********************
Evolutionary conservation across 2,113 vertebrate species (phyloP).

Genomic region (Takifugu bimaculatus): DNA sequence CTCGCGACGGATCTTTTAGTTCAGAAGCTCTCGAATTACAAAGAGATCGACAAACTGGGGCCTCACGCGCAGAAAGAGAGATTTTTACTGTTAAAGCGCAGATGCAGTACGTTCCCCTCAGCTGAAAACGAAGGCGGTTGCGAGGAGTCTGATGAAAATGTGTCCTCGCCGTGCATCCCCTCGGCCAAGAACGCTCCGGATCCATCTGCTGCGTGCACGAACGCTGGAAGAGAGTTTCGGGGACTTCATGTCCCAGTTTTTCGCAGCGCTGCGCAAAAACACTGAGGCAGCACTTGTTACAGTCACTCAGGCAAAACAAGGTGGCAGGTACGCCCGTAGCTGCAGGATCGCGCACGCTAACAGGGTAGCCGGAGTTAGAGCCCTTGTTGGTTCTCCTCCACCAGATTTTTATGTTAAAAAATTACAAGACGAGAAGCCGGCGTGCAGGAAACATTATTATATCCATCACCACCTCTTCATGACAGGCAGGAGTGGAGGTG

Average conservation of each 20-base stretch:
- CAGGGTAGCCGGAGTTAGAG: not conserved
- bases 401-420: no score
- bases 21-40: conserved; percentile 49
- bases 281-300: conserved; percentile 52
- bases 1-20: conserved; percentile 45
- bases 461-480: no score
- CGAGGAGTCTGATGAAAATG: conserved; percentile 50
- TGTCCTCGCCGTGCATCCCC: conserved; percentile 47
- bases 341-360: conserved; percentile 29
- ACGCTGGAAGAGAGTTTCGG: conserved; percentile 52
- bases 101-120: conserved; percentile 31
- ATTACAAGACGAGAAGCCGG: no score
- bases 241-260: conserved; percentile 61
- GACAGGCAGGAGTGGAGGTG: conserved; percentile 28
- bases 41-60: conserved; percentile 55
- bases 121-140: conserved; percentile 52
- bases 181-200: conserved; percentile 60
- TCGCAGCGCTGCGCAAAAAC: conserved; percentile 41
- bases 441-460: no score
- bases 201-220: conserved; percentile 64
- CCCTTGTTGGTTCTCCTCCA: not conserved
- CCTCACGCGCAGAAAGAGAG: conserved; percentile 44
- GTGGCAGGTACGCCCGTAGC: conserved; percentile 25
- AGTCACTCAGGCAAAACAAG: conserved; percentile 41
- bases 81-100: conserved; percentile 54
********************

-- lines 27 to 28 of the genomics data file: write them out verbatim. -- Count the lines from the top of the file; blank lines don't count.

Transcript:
- AGTCACTCAGGCAAAACAAG: conserved; percentile 41
- bases 81-100: conserved; percentile 54